When you bungled your allegation against the councillors, realised it and quickly removed references to the allegation from public statements, why didn’t you just decide then to let them go as they were being wrongly accused?

Probably the worst thing about the entire Ryde ICAC fiasco – that the agency’s staff, amid a culture of complacency, underperformance, abuse of power, deception and a sense of immunity from the constraints of proper accountability and oversight, had allowed an intrusive and premeditated act of political interference.

They’d shown no sign of dissent, but rather, cooperation to the point they were collaborators, even partners, in this criminal enterprise.

Stay tuned.

Is this too little too late for someone that endured smear and innuendo enabled by an underperforming ICAC and underperforming Fourth Estate.Too little too late? Smear campaign facilitated by underperforming ICAC and failing Fourth Estate?

 

Leading Media Commentator On ICAC Analyses The Reckless Watchdog’s Actitions And The Implications For Accountability

Once upon a time, journalists would be regarded as experts when they managed to get a *nudge nudge, wink wink* leak from an investigative body, without rule of evidence, like the ICAC.

In truth, leaks of information of unverifiable accuracy should be of concern to journalists. All they do is create a catalyst for laziness and neglect of the fundamental role of a reporter, to scrutinise, expose, analyse and educate their audience on issues.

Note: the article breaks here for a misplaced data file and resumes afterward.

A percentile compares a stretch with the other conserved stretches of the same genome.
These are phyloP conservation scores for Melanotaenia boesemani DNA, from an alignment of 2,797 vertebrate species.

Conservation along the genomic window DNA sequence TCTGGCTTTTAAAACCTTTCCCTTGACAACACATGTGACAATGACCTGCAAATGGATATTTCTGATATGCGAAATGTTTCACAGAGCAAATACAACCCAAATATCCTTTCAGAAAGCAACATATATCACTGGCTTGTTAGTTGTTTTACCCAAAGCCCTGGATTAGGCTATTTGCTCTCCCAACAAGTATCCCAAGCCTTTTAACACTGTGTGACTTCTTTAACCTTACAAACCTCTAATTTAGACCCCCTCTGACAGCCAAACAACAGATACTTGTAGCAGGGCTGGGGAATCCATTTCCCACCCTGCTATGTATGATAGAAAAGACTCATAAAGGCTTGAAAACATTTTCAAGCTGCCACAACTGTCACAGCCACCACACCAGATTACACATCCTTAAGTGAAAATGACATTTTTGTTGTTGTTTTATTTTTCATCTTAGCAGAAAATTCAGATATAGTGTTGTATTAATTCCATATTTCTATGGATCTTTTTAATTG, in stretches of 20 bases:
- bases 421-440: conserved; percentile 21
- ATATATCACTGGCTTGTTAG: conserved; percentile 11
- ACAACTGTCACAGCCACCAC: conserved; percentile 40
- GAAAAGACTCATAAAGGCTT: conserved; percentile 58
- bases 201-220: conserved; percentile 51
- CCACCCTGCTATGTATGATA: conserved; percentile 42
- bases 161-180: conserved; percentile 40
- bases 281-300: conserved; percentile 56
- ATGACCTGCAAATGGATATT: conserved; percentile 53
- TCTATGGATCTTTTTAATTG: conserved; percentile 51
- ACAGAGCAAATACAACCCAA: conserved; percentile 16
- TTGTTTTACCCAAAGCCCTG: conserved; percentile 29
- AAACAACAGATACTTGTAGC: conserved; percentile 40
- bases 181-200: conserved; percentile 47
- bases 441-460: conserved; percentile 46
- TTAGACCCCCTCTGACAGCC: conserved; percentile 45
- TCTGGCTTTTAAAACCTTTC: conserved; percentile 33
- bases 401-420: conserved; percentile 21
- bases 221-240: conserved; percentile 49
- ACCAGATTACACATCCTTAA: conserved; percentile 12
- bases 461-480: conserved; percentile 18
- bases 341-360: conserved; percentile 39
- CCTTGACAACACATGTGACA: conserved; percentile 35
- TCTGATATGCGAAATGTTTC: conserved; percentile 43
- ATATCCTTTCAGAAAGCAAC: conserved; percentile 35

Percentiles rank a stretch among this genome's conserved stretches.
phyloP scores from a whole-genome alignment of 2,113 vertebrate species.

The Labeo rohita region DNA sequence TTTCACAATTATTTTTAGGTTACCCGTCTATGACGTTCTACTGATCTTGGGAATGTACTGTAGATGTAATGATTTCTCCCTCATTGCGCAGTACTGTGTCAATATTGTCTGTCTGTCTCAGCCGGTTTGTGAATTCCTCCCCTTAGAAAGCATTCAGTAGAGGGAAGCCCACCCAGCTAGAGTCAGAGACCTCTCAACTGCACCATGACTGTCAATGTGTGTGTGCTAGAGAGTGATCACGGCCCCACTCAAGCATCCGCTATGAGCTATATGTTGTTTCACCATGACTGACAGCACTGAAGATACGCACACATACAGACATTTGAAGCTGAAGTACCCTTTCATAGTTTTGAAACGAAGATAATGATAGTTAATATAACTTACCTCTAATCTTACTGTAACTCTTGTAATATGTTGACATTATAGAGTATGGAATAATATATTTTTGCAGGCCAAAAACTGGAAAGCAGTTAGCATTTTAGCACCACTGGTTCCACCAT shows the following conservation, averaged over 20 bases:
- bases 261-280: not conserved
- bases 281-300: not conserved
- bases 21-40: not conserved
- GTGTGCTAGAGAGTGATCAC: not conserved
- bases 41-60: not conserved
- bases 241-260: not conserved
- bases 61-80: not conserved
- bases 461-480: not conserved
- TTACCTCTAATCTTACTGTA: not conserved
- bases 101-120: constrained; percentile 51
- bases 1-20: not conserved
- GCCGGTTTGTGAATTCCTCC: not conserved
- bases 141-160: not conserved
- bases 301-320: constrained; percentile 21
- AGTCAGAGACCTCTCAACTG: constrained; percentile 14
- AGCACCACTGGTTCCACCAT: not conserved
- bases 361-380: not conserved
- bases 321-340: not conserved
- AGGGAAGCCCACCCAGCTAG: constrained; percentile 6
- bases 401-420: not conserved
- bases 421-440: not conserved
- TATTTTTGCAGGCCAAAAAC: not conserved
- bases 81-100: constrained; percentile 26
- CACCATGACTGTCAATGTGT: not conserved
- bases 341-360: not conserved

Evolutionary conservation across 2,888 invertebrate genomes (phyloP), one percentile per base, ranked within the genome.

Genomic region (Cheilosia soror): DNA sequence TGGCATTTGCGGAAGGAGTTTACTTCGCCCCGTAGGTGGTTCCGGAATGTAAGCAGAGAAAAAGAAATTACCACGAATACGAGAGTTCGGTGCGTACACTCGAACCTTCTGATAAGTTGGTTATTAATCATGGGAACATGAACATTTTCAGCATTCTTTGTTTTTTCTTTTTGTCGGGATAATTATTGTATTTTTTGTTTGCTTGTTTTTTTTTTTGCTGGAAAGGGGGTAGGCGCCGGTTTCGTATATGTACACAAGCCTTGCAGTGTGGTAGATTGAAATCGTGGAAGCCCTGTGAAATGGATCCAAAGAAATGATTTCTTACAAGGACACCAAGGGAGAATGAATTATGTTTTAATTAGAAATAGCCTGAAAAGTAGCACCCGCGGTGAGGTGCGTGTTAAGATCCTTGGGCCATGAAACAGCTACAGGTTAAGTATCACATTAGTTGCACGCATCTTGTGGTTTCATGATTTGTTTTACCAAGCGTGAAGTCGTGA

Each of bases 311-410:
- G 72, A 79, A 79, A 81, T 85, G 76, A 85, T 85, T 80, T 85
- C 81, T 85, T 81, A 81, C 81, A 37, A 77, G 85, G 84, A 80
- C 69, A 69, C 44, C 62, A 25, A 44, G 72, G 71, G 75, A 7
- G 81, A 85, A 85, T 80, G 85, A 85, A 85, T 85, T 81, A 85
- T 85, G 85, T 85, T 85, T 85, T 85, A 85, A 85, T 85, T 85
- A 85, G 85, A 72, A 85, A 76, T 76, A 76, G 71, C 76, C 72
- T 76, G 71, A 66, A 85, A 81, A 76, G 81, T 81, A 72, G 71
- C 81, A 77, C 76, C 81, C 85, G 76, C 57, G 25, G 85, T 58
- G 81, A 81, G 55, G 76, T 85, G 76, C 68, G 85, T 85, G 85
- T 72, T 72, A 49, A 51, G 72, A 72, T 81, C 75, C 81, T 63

Even worse, journalists with egocentric motives and a desire to maintain their often dubiously-earned reputations become ideal targets for grooming by ICAC figures that have worked out that headlines and sensationalism blur the goalposts of performance and expectations.

By settling on a compliant handful of reporters for their leaks, ICAC knows the pressure to “do the right thing” if they want more ICAC goodies is a winning strategy.

It allows its often inaccurate and misleading allegations and narratives to go unchallenged, without – or at most, with a disingenuous attempt at – scrutiny.

So when ICAC’s rotten internal culture starts to affect the quality, frequency  and motivations for its inquiries, journalists can find themselves unintentionally peddling creative concoctions simply designed to shore up the reputation of an underperforming agency.